Oestrogen administration increases Ang (1-7) in transgenic animals [19]. Promoting Ang (1-7) lowers BP by preventing the retention of sodium ions, thus countering the effects of Ang II. Oestrogen increases Ang (1-7) relative to Ang II, possibly by inhibiting ACE activity [19]. It is also possible Ang (1-7) levels increase due to oestrogen effects on ACE-2.
In animal models of oestrogen replacement there were increases in ACE-2 and NEP activity [47]. However, in the renal cortex of mRen(2). Lewis rat models of hypertension, as well as in normotensive Lewis controls, ACE-2 activity was higher in males [28]. Conversely, Ang (1-7) is significantly higher in females, with amplified depressor effects in the presence of oestrogen [19,28]. Changes to Ang (1-7) levels likely reflect subtle shifts between ACE, NEP and ACE-2.
Oral and transdermal HT decrease systolic and diastolic BP, which is likely explained by the effects of oestrogen outlined above [43]. The effects of HT largely mimic those of endogenous oestrogen. Discrepant findings are likely due to methodological differences, such differential HT formulation and administration [51]. HT increases plasma AGT synthesis with oral administration, however there is reduced plasma renin activity due to indirect inhibition of β-adrenergic activity and ACE activity. There is limited evidence of an effect of HT on Ang II, however reported decreases in AT1R and increases in A2TR expression and binding have a net effect of reducing vasoconstriction. Conversely, vasodilation is upregulated via increases in Ang (1-7), possibly due to raised ACE-2 or NEP activity or inhibition of ACE. The Kronos Early Estrogen Prevention Study (KEEPS) however, did not show a significant relationship between blood pressure and either CEE or transdermal E2, in recently menopausal women over the 4 year clinical trial [60]. Additional follow up data is required to elicit longer term effects which may support animal models.
The brain RAS and communication with the cRAS
The brain RAS contains molecules present in the cRAS including AGT, renin, ACE and Ang II. The brain RAS regulates hormone release, central and peripheral BP, water and sodium levels and sympathetic nerve activity [61].
The cRAS and brain RAS communicate possibly by AT1R activation or via the circumventricular organs [61,62]. AGT is synthesised by astrocytes and its production may be enhanced by increased systemic Ang II binding to the AT1R on brain vessels [63]. This is supported by observed reductions in AGT, ACE mRNA expression and Ang II in response to Angiotensin Receptor Blocker (ARB) treatment. The cRAS may also influence the gene expression of the brain RAS [64].
Hypertension and Aβ
Hypertension is a major risk factor for cognitive dysfunction and subsequent AD [65]. Reduced cerebral blood flow is one explanation where hypoxia can directly affect β-secretase regulation, raising Aβ1-40 and Aβ1-42 levels and possibly promoting tangle formation [66,67].
Ang II, the blood brain barrier (BBB) and inflammation
Sustained hypertension can disrupt the normal separation of molecules from the vasculature and brain. Ang II may directly cause BBB leakage via AT1R and promote the entry of immune cells to the brain, activating resident microglia and astrocytes, features common to AD [68-70]. BBB dysregulation also releases cytokines such as TNF-α and interleukin-6 (IL-6), enhancing inflammatory processes resembling AD [71].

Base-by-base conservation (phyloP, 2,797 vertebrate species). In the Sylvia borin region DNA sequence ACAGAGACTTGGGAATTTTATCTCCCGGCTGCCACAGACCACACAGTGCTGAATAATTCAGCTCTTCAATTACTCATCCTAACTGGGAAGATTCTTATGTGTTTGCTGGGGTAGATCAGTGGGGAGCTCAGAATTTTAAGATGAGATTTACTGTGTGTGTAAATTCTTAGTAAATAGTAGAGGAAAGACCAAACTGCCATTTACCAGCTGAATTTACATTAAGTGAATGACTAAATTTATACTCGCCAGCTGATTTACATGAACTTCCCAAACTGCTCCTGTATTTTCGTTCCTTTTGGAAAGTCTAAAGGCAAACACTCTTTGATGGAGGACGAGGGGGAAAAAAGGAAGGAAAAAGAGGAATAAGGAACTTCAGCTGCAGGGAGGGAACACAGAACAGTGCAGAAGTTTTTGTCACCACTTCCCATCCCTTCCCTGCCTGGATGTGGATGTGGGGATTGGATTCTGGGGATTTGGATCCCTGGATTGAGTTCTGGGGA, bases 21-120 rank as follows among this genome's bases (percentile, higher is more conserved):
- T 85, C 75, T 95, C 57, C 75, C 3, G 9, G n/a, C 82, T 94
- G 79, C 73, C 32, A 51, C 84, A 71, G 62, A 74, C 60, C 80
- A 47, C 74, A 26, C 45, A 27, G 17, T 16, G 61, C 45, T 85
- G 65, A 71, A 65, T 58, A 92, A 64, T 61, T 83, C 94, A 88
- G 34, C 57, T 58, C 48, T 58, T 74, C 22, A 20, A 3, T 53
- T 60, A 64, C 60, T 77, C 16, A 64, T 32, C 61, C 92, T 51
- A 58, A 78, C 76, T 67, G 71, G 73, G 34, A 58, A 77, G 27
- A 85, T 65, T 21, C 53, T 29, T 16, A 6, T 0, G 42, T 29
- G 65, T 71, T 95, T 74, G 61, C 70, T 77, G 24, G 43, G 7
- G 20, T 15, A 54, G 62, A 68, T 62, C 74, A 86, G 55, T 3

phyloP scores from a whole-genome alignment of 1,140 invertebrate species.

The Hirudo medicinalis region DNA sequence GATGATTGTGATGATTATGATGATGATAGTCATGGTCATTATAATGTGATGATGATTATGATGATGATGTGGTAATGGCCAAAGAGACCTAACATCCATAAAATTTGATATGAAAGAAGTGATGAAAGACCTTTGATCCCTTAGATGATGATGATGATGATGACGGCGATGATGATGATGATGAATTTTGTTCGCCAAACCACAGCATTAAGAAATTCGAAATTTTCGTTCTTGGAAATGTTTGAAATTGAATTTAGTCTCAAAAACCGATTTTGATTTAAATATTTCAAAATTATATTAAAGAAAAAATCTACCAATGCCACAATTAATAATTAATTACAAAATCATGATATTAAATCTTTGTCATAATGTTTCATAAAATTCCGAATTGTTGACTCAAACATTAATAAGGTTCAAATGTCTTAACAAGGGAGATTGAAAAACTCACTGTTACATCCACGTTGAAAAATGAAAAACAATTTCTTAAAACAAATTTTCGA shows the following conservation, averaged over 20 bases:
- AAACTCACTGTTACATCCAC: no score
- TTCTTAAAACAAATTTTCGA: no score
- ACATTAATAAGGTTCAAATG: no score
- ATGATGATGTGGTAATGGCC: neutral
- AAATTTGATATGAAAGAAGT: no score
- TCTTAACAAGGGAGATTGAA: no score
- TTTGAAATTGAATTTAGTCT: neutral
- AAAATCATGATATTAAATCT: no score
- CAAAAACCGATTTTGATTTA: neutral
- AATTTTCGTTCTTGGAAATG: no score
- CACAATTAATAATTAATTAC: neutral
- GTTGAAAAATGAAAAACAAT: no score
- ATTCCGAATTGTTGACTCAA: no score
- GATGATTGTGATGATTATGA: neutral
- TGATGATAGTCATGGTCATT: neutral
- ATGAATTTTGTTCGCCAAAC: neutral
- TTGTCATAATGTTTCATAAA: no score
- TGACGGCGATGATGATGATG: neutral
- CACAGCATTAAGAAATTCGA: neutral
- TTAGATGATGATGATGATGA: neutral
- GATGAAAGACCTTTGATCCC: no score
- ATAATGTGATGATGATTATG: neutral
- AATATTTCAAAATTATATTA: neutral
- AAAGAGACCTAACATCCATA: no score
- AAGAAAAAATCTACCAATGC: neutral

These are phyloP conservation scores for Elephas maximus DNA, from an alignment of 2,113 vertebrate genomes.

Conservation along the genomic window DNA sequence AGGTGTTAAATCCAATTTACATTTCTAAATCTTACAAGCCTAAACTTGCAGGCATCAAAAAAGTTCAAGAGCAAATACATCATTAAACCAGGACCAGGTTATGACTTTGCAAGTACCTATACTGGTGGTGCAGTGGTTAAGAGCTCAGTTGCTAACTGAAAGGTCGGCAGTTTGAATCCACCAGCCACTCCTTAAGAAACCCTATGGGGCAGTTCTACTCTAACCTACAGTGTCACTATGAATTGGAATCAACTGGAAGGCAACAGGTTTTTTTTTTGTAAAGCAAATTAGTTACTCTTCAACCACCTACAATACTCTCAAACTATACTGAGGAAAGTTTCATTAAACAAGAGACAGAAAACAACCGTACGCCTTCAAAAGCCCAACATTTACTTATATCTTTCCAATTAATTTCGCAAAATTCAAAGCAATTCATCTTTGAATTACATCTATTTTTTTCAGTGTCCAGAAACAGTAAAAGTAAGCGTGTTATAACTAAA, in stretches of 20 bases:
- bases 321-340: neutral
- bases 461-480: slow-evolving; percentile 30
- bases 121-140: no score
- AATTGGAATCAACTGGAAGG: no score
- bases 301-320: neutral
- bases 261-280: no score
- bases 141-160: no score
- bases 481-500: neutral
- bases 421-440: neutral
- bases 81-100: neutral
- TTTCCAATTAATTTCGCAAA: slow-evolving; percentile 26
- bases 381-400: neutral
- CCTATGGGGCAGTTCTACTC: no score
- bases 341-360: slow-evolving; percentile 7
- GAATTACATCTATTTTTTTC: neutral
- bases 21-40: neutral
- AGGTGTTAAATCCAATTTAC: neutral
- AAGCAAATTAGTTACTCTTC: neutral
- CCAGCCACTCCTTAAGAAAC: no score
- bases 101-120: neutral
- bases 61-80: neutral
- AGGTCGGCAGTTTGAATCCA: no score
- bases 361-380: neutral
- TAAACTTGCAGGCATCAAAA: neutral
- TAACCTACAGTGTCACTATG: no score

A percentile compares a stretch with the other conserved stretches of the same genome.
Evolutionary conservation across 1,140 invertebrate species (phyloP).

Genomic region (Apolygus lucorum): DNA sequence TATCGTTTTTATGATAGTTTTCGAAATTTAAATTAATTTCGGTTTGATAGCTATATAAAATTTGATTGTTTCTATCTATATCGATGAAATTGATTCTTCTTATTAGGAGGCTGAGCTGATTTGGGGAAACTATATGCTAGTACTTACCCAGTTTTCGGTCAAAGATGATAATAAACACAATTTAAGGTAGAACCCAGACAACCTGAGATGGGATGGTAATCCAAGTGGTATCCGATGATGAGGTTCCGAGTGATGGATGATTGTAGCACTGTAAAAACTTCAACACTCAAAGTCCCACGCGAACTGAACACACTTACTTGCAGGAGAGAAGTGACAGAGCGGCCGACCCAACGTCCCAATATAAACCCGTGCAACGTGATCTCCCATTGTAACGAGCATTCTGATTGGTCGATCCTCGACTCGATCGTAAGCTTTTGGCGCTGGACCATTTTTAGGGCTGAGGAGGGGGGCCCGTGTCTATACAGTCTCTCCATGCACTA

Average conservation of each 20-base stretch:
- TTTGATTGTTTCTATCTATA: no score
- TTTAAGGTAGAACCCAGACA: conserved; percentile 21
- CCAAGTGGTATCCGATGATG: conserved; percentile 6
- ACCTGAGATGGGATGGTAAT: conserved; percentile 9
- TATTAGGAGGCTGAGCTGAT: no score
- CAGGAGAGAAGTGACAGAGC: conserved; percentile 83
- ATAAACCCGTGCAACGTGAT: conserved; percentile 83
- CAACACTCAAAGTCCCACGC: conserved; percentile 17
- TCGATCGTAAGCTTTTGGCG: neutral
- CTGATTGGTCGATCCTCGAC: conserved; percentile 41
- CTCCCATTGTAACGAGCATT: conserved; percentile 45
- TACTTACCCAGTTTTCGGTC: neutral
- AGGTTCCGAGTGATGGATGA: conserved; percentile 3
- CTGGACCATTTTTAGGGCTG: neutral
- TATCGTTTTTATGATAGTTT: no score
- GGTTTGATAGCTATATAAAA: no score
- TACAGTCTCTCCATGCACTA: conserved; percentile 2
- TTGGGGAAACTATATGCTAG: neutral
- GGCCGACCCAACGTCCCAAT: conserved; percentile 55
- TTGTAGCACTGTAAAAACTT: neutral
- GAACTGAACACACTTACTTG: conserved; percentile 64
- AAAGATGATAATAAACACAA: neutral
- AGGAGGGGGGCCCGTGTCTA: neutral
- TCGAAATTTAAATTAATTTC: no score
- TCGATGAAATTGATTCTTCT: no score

A secondary role of Ang II is as a proinflammatory mediator of increased vascular permeability, ROS formation, recruitment of inflammatory molecules and tissue repair remodelling [69,72]. Ang II causes upregulation of NF-κB, a transcription factor that maintains an immune response via pro-inflammatory cytokine release and adhesion molecules such as VCAM-1 and ICAM-1 [73,74].
Since oestrogen downregulates AT1R expression, thereby attenuating the response to Ang II, menopausal oestrogen loss may exacerbate BBB permeability and thus be a potential risk factor for AD [30-33,45].
Anti-hypertensive drugs, ACE and AD
Many large-scale studies have shown that antihypertensive drugs reduce dementia incidence and progression [75-77]. Beyond cardiovascular benefits, there is now a theoretical BP-independent mechanism of cognitive improvement involving blocking the formation of Ang II, thereby reducing inflammatory responses and maintaining BBB integrity [78,79].
Ang II-targeting anti-hypertensives, ACE-inhibitors (ACE-Is) as well as ARBs, may also counter the extent to which Ang II inhibits acetylcholine (ACh) release [80,81].
For ACE-Is, cognitive benefits are dependent on whether they cross the BBB, for example captopril and perindopril (centrally acting drugs). Non-centrally acting drugs such as enalapril and imidapril have shown no effect and in some instances, may increase the risk of dementia compared to participants not taking antihypertensives [78,82]. However for ACE-Is, there may be a caveat. Increased ACE levels have been correlated with decreased Aβ aggregation, fibril formation, deposition and cell survival [83]. Thus ACE-I mediated benefits on cognition via inhibition of Ang II may coincide with adverse elevations of Aβ. As yet, definitive evidence of ACE mediated degradation of Aβ is lacking, although recent findings show how long term exposure of people to ARBs has a very positive effect on AD-related pathology [84]. Incidentally, women who have lower (gene-variant associated) circulating ACE levels are at increased risk of developing AD [85].